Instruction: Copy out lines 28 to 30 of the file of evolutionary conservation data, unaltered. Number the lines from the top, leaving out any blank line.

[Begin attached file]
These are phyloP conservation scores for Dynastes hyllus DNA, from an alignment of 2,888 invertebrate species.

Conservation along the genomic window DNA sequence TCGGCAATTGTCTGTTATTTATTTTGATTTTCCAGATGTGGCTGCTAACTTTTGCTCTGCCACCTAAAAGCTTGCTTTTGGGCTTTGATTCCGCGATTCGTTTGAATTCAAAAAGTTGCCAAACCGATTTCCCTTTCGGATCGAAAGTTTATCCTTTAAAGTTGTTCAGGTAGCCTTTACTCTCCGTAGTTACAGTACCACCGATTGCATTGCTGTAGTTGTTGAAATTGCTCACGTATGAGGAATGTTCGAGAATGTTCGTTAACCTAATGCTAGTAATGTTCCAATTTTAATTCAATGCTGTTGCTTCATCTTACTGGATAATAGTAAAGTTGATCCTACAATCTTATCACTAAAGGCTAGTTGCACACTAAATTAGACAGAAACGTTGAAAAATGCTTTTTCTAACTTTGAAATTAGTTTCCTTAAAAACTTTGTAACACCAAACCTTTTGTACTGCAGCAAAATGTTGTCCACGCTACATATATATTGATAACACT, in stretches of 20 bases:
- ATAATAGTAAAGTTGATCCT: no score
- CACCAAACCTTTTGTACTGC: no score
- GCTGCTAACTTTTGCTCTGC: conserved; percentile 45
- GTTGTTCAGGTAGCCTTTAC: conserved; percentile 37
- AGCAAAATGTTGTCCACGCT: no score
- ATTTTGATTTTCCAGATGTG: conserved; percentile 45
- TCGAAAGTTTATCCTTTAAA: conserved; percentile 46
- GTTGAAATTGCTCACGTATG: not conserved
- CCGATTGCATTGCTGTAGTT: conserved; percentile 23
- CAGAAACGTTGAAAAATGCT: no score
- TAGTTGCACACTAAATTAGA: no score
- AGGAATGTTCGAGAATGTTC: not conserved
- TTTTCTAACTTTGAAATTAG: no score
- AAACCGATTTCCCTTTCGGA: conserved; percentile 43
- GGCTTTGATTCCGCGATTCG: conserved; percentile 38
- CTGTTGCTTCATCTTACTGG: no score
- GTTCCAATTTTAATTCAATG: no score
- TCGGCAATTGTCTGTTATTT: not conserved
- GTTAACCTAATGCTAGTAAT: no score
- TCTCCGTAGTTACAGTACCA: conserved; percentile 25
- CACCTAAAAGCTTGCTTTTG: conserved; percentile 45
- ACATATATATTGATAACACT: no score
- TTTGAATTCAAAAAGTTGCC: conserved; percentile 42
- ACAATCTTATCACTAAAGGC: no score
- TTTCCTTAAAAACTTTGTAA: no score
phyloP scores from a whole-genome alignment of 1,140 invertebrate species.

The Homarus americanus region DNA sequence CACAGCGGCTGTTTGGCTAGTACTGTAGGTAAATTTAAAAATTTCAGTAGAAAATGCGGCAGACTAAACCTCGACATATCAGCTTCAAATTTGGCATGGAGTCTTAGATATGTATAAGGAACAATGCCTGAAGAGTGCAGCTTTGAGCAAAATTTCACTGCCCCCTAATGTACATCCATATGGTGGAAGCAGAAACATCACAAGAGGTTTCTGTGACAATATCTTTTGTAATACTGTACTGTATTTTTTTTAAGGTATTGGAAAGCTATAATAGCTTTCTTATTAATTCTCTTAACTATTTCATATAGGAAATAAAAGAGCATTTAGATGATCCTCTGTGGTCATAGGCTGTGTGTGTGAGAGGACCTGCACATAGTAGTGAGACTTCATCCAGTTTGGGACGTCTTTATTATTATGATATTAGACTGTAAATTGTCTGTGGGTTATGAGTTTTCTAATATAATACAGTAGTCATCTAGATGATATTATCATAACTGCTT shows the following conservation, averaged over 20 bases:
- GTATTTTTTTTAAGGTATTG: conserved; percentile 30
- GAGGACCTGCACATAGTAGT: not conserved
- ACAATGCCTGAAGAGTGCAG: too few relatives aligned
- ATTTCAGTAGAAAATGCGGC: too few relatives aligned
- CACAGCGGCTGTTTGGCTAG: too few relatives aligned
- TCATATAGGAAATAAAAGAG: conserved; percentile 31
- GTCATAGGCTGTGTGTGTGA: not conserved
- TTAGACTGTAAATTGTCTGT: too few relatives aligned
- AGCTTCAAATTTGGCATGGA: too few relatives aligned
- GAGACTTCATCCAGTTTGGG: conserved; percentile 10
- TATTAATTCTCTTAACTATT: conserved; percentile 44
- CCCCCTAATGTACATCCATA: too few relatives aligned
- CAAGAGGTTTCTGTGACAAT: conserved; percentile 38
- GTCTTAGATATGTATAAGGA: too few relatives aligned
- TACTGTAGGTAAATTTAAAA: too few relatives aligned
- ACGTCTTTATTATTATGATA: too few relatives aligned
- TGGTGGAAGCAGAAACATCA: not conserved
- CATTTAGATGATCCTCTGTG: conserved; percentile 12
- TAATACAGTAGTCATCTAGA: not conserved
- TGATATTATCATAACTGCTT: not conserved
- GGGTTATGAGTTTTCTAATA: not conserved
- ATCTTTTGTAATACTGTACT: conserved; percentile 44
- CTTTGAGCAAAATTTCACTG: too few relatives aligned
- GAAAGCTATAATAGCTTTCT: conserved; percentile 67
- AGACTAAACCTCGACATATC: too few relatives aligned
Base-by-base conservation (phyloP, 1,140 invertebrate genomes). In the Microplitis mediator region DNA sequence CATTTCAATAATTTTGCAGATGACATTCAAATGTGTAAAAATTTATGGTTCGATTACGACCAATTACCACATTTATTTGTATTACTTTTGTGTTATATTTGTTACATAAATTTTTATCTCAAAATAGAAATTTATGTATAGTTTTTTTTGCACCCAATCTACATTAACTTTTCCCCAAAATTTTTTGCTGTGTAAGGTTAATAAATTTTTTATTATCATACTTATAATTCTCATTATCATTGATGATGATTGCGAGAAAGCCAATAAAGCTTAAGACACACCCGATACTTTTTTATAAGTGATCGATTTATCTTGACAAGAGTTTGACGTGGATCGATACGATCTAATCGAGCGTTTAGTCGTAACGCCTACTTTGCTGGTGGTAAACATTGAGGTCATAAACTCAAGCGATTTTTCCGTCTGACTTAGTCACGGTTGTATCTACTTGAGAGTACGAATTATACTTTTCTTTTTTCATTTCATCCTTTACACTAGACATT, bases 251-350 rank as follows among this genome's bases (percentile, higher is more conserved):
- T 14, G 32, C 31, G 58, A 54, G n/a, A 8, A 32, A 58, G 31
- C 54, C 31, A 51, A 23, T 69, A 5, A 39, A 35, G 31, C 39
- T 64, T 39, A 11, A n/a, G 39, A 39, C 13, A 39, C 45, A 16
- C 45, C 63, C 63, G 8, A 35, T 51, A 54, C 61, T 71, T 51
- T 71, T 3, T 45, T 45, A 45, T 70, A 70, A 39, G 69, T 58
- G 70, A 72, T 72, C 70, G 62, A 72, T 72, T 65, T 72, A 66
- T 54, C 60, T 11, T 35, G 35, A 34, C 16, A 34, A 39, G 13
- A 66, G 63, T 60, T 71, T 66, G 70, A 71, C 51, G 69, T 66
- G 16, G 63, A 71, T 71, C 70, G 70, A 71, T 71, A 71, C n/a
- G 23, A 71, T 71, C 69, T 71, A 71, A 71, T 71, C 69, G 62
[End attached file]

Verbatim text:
phyloP scores from a whole-genome alignment of 1,140 invertebrate species.

The Homarus americanus region DNA sequence CACAGCGGCTGTTTGGCTAGTACTGTAGGTAAATTTAAAAATTTCAGTAGAAAATGCGGCAGACTAAACCTCGACATATCAGCTTCAAATTTGGCATGGAGTCTTAGATATGTATAAGGAACAATGCCTGAAGAGTGCAGCTTTGAGCAAAATTTCACTGCCCCCTAATGTACATCCATATGGTGGAAGCAGAAACATCACAAGAGGTTTCTGTGACAATATCTTTTGTAATACTGTACTGTATTTTTTTTAAGGTATTGGAAAGCTATAATAGCTTTCTTATTAATTCTCTTAACTATTTCATATAGGAAATAAAAGAGCATTTAGATGATCCTCTGTGGTCATAGGCTGTGTGTGTGAGAGGACCTGCACATAGTAGTGAGACTTCATCCAGTTTGGGACGTCTTTATTATTATGATATTAGACTGTAAATTGTCTGTGGGTTATGAGTTTTCTAATATAATACAGTAGTCATCTAGATGATATTATCATAACTGCTT shows the following conservation, averaged over 20 bases:
- GTATTTTTTTTAAGGTATTG: conserved; percentile 30